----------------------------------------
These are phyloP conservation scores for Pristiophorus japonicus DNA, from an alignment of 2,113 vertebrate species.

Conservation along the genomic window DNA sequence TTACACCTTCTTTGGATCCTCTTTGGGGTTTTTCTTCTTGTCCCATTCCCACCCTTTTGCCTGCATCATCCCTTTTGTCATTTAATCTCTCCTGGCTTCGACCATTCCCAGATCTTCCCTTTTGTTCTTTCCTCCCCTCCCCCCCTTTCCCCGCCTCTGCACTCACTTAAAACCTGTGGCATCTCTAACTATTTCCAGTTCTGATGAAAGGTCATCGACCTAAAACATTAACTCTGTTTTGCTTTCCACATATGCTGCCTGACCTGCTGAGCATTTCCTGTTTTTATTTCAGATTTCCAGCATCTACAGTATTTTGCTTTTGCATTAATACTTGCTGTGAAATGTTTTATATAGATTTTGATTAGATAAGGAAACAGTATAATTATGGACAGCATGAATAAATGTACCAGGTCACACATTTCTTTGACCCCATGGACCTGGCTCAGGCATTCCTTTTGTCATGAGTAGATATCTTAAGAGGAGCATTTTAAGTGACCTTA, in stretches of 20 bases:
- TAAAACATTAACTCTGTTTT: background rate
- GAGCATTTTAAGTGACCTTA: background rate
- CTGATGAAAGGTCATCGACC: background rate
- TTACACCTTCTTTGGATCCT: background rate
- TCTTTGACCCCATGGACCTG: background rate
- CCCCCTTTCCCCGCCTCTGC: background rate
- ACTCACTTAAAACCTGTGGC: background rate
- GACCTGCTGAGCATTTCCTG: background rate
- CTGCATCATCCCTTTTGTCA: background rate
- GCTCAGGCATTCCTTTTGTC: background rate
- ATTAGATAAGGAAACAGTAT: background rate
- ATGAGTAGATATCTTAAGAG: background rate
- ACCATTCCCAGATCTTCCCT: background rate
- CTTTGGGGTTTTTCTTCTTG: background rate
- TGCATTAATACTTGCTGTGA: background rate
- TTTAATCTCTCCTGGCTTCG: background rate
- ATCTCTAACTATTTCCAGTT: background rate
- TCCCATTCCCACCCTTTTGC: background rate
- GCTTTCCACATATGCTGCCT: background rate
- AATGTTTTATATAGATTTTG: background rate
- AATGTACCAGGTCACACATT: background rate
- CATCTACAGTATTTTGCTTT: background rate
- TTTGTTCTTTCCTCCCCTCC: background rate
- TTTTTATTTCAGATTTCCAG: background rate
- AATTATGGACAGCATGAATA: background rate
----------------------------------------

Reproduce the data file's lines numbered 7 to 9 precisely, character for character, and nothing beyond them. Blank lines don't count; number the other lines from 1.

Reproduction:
- TCTTTGACCCCATGGACCTG: background rate
- CCCCCTTTCCCCGCCTCTGC: background rate
- ACTCACTTAAAACCTGTGGC: background rate